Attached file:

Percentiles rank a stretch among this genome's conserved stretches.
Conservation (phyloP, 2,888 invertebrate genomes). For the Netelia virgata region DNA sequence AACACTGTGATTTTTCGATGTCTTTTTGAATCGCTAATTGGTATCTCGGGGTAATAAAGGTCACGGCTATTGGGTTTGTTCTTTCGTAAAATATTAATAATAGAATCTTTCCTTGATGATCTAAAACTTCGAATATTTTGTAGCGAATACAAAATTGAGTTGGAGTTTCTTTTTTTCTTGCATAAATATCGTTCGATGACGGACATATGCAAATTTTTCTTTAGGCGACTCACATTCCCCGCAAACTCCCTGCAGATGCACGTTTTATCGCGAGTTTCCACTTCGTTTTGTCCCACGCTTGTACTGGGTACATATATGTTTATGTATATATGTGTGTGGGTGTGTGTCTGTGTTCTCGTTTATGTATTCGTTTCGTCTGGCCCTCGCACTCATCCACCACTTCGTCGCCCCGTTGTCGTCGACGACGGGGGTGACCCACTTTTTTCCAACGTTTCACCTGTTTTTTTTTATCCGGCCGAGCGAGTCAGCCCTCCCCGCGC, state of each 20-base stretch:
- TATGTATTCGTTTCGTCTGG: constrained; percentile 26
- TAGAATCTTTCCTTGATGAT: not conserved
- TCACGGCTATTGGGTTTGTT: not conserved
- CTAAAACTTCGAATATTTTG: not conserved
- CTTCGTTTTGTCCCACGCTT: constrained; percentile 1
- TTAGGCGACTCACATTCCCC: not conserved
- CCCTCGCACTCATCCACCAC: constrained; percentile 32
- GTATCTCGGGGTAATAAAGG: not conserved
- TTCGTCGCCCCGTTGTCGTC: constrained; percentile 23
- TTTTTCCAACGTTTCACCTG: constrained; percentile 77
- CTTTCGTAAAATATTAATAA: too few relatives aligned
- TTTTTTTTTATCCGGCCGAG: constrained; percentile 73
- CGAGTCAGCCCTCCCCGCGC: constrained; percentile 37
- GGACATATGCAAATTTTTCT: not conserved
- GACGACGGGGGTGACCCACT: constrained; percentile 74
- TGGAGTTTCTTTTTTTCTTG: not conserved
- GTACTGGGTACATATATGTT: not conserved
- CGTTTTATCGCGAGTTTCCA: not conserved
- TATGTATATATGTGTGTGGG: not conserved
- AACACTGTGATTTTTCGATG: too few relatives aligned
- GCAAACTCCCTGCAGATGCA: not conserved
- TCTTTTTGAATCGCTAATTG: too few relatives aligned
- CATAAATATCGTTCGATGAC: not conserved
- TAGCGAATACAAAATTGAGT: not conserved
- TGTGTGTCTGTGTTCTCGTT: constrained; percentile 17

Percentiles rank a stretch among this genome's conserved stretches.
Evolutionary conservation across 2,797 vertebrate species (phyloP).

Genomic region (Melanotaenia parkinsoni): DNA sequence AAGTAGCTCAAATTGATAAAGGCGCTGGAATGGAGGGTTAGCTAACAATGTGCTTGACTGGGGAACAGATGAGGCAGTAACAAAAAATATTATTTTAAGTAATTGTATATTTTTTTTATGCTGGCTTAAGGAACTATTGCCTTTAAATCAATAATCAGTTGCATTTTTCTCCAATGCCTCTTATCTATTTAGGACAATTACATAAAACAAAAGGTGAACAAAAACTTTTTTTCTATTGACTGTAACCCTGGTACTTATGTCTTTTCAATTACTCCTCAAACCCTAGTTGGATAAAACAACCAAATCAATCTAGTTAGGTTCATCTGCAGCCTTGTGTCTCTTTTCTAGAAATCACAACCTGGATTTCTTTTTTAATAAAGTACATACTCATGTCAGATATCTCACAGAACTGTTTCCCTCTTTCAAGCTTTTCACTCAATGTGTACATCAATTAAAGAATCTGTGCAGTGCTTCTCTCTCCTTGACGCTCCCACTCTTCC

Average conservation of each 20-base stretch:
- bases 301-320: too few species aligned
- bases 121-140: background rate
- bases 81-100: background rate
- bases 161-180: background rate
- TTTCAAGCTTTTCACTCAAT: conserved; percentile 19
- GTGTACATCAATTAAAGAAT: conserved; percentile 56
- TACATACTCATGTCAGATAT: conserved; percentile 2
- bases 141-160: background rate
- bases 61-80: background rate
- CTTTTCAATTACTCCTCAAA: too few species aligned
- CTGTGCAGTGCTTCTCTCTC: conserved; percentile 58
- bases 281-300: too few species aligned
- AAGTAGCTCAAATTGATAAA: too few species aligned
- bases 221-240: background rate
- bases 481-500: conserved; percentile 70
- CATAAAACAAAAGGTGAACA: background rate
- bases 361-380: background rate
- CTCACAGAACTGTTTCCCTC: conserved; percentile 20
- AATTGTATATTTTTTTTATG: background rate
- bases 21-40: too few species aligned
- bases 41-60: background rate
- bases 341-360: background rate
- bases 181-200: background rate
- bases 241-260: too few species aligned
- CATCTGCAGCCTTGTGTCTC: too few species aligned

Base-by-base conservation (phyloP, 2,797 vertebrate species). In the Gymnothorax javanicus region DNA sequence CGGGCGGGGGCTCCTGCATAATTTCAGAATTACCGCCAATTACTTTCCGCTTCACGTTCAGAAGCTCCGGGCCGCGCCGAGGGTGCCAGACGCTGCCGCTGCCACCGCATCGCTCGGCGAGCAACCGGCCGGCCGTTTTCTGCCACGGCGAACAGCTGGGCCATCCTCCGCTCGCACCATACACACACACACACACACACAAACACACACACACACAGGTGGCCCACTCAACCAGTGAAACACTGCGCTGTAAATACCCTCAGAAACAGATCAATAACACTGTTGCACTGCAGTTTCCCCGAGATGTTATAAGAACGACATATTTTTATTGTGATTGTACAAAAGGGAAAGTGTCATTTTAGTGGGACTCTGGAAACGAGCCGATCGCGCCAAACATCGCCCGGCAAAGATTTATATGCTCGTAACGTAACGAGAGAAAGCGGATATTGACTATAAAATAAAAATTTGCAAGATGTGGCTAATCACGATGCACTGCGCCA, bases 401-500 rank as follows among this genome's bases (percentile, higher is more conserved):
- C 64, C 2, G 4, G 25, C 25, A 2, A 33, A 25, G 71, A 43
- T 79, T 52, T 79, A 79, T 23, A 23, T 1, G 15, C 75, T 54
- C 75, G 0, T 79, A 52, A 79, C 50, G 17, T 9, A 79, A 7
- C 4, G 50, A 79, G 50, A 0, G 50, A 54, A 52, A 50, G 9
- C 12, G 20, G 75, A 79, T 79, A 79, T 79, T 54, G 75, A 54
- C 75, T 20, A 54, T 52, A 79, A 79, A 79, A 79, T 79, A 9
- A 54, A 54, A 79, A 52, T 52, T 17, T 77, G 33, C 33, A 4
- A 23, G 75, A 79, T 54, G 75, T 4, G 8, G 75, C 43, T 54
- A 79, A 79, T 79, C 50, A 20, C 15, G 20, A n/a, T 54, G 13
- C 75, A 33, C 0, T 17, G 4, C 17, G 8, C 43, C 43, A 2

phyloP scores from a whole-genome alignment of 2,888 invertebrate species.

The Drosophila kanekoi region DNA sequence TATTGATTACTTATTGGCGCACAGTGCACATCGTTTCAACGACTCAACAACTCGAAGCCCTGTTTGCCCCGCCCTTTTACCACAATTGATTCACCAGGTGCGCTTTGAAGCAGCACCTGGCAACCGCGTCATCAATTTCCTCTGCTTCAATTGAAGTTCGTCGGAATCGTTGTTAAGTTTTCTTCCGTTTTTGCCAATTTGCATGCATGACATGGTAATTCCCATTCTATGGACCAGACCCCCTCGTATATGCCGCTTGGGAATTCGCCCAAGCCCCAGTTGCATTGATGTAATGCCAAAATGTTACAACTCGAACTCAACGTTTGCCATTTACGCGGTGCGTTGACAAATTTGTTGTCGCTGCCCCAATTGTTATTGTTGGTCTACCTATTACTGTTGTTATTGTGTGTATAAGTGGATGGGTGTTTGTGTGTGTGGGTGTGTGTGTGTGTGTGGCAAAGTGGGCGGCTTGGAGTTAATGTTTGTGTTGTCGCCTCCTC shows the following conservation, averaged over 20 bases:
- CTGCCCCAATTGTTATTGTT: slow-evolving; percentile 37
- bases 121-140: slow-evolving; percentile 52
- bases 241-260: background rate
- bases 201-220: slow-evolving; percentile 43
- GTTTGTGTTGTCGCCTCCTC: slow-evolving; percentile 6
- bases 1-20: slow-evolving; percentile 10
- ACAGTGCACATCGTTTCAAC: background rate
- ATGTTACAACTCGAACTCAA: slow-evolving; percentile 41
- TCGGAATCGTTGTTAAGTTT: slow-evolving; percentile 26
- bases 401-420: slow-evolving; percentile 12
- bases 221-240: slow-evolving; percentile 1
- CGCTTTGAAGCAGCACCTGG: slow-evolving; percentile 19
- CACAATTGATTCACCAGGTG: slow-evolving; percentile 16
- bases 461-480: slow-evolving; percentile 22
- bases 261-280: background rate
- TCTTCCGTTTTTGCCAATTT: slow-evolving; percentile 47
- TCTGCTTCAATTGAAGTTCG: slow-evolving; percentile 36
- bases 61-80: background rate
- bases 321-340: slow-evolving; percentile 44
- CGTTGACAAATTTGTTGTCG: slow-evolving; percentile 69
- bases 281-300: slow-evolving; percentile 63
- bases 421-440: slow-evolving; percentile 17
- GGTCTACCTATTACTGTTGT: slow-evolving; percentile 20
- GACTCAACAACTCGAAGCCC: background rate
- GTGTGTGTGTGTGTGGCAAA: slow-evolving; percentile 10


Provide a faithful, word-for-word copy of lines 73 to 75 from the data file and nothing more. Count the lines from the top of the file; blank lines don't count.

- bases 201-220: slow-evolving; percentile 43
- GTTTGTGTTGTCGCCTCCTC: slow-evolving; percentile 6
- bases 1-20: slow-evolving; percentile 10